Baguazhang's movements employ the whole body with smooth coiling and uncoiling actions, utilizing hand techniques, dynamic footwork, and throws. Rapid-fire movements draw energy from the center of the abdomen. The circular stepping pattern also builds up centripetal force,[12][13][14] allowing the practitioner to maneuver quickly around an opponent.[15][16][17]

In popular culture

  • Airbending in Avatar: The Last Airbender (2005-2008) and The Legend of Korra (2012-2014) is modeled on Baguazhang.[18]
  • Gentle Fist in Naruto (1999-2013) and Boruto: Naruto Next Generations is modeled on Baguazhang and Dim Mak, fighting style of Hyuga clan.
  • In the 2003 American TV series Black Sash, the protagonist Tom Chang (Russell Wong) has a Chinese martial arts school where he trains his students in "the art of 8 palm changes", Baguazhang.
  • The video game characters Ashrah from Mortal Kombat: Deception and Kitana from Mortal Kombat: Deadly Alliance use Baguazhang.
  • Ling Xiaoyu from the Tekken video game series uses Baguazhang.
  • In the 2000 movie Crouching Tiger, Hidden Dragon, the police inspector Tsai was duelling with Jade Fox using a pair of deer horn knives, a very typical weapon of the Baguazhang system.
  • Jet Li's character in the 2001 movie The One uses Baguazhang, while the antagonist version of the character uses Xingyiquan
  • In the 2006 movie Jadesoturi (Jade Warrior), in the Pin Yu vs Sintai fight, they used Baguazhang as a sort of courting.
  • In the 2010 movie sequel Ip Man 2, one of the styles used during the tabletop fight is Baguazhang.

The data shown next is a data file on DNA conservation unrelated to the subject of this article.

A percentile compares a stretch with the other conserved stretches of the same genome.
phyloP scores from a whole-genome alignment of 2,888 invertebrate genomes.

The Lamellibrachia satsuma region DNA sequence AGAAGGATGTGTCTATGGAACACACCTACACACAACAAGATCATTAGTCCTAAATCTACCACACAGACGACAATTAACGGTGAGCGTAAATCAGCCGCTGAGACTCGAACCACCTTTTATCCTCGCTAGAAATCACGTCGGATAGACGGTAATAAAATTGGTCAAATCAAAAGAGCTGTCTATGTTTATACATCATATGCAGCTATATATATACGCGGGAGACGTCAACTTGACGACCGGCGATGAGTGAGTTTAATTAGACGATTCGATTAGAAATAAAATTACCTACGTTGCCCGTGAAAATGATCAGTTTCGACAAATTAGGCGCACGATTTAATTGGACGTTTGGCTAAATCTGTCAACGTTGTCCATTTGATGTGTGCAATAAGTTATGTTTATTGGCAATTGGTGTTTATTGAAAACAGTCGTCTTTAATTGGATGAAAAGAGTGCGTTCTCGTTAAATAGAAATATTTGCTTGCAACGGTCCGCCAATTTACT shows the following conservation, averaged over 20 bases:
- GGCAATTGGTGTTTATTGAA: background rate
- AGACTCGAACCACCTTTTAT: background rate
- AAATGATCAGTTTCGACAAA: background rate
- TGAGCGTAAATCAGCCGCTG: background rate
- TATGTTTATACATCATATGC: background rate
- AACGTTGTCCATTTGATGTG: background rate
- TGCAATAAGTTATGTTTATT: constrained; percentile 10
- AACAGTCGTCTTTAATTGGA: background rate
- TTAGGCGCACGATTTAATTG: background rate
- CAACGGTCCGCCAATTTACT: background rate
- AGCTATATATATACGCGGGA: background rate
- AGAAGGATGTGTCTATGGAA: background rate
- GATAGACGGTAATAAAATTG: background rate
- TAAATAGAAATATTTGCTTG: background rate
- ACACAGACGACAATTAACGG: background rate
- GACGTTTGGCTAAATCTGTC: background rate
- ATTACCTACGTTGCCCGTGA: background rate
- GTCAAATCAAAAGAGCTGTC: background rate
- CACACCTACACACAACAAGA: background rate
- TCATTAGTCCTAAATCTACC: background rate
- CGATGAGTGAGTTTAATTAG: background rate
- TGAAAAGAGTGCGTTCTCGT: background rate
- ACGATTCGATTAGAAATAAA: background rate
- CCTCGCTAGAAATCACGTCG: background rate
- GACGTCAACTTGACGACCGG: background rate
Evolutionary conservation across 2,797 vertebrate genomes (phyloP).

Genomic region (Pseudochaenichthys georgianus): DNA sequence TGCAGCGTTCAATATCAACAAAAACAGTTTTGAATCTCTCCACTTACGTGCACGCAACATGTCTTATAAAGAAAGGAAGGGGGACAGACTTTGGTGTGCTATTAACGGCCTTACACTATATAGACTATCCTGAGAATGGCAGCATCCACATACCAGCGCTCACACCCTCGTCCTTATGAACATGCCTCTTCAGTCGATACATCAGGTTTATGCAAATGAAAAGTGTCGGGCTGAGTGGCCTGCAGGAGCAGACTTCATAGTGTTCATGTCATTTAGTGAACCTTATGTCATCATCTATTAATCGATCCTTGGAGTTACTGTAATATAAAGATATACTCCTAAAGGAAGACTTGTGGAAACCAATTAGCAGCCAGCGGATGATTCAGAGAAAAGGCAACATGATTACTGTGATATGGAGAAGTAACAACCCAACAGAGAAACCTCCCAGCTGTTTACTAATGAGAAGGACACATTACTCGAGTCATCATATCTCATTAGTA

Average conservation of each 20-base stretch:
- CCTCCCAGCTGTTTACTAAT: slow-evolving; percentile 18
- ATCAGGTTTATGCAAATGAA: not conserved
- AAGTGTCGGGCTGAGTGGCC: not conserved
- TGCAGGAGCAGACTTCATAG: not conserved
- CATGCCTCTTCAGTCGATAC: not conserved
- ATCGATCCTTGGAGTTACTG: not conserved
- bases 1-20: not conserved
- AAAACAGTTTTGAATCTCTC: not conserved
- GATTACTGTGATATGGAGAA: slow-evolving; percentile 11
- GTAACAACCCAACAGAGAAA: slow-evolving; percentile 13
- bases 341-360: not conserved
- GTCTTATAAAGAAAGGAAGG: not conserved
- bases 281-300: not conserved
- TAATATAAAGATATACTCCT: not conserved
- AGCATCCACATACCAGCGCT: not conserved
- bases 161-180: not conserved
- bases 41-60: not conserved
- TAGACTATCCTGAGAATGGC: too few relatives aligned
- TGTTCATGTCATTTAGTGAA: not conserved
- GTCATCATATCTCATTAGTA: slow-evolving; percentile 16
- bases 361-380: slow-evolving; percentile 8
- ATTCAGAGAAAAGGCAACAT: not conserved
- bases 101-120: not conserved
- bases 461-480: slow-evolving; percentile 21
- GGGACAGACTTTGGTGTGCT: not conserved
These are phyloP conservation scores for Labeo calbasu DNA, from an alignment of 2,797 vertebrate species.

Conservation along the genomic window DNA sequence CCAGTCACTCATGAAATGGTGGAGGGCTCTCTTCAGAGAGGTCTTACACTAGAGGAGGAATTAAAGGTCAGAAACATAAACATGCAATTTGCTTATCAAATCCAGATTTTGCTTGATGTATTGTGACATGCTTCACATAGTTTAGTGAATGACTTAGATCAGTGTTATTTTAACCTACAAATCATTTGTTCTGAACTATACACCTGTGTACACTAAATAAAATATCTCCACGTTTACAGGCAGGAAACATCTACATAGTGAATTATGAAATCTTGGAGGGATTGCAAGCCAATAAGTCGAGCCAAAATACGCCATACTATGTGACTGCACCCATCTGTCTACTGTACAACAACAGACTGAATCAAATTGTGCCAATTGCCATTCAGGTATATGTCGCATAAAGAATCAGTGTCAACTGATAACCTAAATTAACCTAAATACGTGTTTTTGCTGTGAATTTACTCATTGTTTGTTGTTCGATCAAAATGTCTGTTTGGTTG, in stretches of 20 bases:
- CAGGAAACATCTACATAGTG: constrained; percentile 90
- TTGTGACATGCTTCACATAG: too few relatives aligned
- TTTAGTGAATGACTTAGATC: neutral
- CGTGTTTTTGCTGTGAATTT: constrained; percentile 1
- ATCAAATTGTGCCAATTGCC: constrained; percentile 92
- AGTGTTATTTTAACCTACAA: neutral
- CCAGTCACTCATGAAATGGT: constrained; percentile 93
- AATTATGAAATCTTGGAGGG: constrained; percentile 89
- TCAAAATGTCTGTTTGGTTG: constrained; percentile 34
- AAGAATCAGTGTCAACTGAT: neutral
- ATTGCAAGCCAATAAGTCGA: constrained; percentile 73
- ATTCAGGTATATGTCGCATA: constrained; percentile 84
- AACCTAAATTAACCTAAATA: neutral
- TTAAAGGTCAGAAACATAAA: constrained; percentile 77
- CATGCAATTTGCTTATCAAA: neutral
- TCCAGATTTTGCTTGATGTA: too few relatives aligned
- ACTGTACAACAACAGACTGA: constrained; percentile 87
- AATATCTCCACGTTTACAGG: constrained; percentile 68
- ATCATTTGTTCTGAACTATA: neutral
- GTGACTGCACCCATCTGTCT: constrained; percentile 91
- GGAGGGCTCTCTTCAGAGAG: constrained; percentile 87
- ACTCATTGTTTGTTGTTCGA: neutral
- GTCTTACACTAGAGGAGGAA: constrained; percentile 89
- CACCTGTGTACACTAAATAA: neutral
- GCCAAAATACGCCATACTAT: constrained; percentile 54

• In the 2010 live-action film Tekken, Jin Kazama says that he is impressed by fellow competitor Christie Monteiro due to her foot placement while practicing Baguazhang.
  • In the 2012 movie sequel Tai Chi Hero, the final fights were against Baguazhang disciples and master.
  • The 2013 Hong Kong martial arts movie The Grandmaster featured a Northern Chinese martial arts style called the 64 Hands, used by Zhang Ziyi's character Gong Er, which featured the circle walking and elaborate palm changes of Baguazhang.
  • In the manga Kenji, the protagonist Kenji uses Baguazhang when dueling the main antagonist Xingyi Liuhequan practitioner Tony.
  • Baguazhang features briefly in the manga History's Strongest Disciple Kenichi.
  • Qu Tuang from the manga Battle Angel Alita: Last Order uses a style based on Baguazhang called "Ahat Mastade" that is meant for fighting in zero gravity.
  • Joscelin Verreuil from Jacqueline Carey's Kushiel's Legacy fantasy novels series uses a fighting style similar to Baguazhang, which is the fighting style of the Cassiline Brotherhood.

See also

  • Bagua—the eight trigrams, used as guiding principles for Baguazhang.